Yet now, ever since the outpouring on Pentecost, the Holy Spirit remains upon us—and in us.  Next week on Trinity Sunday, we will hear the rest of Peter’s sermon on Pentecost: “Repent and be baptized every one of you in the name of Jesus Christ for the forgiveness of your sins, and you will receive the gift of the Holy Spirit.  For the promise is for you and for your children…” (Acts 2:38-39).  When we are baptized, the Holy Spirit gives us faith to believe in Jesus, and we are saved (cp. 1 Pet.3:21).  Through water and the Word, God pours out his Holy Spirit into our hearts, and we are born again.  “He saved us, not because of works done by us in righteousness, but according to his own mercy, by the washing of regeneration and renewal of the Holy Spirit, whom he poured out on us richly through Jesus Christ our Savior” (Tit. 3:5-6).  The apostle Paul reminds us, “Do you not know that you are God’s temple and that God’s Spirit dwells in you?” (1 Cor. 3:16).  Our bodies are the temple of the Holy Spirit (1 Cor. 6:19).  He lives in us, remains in us, dwells in us in a holy and wonderful and powerful way.

But before the coming of the Spirit into our hearts, we are dead and dry—like Ezekiel’s famous valley of dry bones (Ezek. 37:1ff).  We are withered and dried up because of sin (Ezek. 37:11).  We are like dead branches that bear no fruit and are good for nothing except to be cast into the fire and burned up (John 15:6).  Like the woman by the well, we are full of spiritual thirst and longing, because God has set eternity in our hearts, but we have nothing but muddy water from which to drink until the Good News of Jesus’ death and resurrection comes into our ears.  We need living water—the Holy Spirit—which only Christ can give us.

Whenever we believe and are baptized, the Holy Spirit fills us and springs up in us like a bubbling brook.  Jesus says that living water will flow out of us, which means that we ourselves become a blessing and a source of the Spirit’s working in the lives of others.  “Whoever believes in me, as the Scripture says, ‘Out of his heart will flow rivers of living water’” (John 7:38).

Jesus’ statement is a difficult one.  No one verse of the Old Testament says precisely what he states, although there are verses with similar themes.  For example:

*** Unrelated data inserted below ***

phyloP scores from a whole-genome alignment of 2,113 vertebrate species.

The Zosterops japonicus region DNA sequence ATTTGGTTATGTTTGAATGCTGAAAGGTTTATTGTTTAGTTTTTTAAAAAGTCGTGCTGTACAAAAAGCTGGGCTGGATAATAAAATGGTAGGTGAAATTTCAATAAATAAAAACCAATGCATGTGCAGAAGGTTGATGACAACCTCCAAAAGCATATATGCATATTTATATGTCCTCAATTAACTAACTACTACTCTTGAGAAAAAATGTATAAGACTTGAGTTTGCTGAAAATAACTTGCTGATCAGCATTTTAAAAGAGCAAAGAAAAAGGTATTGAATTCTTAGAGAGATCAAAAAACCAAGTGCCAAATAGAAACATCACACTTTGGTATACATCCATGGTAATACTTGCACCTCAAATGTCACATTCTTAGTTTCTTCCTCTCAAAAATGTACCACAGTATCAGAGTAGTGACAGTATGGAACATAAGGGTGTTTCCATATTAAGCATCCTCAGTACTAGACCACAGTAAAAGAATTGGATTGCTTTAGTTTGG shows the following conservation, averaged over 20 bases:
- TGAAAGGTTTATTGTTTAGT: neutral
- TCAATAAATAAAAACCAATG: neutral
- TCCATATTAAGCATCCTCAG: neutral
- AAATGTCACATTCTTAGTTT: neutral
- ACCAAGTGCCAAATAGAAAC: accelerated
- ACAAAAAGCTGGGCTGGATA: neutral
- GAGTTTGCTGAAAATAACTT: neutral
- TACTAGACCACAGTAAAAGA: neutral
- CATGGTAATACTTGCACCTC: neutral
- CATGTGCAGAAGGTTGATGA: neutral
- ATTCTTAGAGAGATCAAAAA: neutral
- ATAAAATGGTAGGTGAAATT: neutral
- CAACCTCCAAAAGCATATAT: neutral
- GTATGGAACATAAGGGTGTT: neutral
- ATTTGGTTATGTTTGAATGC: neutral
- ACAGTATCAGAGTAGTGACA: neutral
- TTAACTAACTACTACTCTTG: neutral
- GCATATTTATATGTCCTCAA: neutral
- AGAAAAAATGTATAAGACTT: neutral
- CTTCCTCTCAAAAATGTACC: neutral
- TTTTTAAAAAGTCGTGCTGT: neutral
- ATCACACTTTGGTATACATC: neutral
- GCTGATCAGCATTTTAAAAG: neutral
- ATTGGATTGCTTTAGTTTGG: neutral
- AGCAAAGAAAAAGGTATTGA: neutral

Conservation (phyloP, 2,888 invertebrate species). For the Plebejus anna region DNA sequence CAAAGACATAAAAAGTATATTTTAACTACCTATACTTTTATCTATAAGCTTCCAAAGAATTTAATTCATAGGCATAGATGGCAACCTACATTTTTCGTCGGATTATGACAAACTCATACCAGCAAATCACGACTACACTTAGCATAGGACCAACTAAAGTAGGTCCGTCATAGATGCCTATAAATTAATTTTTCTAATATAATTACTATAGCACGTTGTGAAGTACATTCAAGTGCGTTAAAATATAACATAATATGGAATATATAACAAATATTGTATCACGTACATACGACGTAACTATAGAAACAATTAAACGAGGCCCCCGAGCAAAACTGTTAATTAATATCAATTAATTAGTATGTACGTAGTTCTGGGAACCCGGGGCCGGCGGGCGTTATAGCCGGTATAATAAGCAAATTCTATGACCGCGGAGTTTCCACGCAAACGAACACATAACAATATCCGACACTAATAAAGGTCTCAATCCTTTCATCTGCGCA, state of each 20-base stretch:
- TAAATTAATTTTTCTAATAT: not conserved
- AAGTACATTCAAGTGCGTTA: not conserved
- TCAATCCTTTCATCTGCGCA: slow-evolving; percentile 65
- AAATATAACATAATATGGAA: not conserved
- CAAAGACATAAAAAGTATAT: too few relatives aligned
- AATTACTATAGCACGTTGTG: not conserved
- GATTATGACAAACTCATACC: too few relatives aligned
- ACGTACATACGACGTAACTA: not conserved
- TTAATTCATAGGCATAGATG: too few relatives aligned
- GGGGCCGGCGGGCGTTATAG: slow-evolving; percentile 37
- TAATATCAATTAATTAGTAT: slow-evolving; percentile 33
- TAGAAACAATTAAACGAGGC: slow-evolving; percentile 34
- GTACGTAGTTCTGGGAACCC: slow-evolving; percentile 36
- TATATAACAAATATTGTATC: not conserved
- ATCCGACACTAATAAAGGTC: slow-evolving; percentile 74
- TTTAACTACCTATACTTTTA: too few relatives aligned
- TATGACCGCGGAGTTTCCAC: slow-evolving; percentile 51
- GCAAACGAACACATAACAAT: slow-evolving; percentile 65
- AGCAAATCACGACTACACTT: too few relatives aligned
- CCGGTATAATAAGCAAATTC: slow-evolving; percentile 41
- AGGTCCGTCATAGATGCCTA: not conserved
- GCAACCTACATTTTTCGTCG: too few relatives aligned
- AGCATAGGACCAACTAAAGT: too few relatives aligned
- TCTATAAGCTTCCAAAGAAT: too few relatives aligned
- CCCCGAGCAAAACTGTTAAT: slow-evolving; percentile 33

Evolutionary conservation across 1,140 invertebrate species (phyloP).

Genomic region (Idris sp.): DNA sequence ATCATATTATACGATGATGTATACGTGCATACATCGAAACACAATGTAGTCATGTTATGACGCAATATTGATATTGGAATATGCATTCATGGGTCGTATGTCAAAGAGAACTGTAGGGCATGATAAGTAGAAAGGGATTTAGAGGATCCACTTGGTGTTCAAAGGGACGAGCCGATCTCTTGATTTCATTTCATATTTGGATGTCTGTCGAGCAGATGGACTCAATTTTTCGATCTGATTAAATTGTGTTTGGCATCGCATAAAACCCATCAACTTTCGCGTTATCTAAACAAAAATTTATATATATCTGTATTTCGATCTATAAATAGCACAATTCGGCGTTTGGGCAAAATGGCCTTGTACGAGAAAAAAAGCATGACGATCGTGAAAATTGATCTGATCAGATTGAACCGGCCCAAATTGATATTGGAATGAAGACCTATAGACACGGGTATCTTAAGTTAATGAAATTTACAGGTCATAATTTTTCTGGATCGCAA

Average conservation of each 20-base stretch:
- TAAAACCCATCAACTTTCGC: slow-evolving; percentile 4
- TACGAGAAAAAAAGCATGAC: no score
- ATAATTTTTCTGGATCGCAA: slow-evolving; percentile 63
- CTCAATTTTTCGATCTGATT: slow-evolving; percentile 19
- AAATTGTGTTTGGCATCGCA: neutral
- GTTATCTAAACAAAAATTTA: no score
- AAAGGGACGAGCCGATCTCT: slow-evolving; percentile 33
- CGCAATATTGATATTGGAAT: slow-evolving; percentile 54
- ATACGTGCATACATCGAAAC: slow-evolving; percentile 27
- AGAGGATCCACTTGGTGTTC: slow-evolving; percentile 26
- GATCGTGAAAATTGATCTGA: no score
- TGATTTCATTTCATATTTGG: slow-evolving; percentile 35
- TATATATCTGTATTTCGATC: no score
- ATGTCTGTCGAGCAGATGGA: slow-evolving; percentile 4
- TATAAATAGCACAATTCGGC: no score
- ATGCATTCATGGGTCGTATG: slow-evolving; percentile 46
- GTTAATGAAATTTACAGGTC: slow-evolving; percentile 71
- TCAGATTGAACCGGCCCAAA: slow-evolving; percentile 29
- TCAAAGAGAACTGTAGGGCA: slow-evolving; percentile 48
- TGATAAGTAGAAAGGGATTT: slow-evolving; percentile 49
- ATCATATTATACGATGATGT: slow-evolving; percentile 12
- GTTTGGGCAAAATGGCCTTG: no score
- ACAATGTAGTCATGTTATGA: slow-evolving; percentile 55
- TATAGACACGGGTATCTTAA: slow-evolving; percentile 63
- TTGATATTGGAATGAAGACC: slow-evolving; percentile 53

• “With joy you will draw water from the wells of salvation” (Isaiah 12:3).
  • “Keep your heart with all vigilance, for from it flow the springs of life” (Proverbs 4:23).
  • “And the LORD will guide you continually and satisfy your desire in scorched places and make your bones strong; and you shall be like a watered garden, like a spring of water, whose waters do not fail” (Isaiah 58:11).


Do not forget Ezekiel’s vision in chapter 47, in which a river of water flows out of the Temple, bringing life wherever it flows.  Thus, Jesus’ statement, “Out of his heart will flow rivers of living water,” appears to be a summary or application of other Old Testament passages.

But the point is this: once you believe in Jesus and his Word, once you are washed in the waters of Holy Baptism, once you drink deep from the living water Jesus gives, you will never be thirsty again—and you will never want to drink from any other source again.  The Spirit will transform you.  “If anyone is in Christ, he is a new creation…” (2 Cor. 5:17).  You are no longer dried up.  Your life is a fountain gushing out the good stuff that God wants to give to the people around you.  The Holy Spirit dwells in you—and streams out from you.  And that is a marvelous thing.  In the name of the Father and of T the Son and of the Holy Spirit.  Amen.

[1] All Scripture references, unless otherwise indicated, are from The Holy Bible, English Standard Version.

[2] See the use of the masculine demonstrative pronoun, ekeinos, for example, in John 14:26 and 15:26.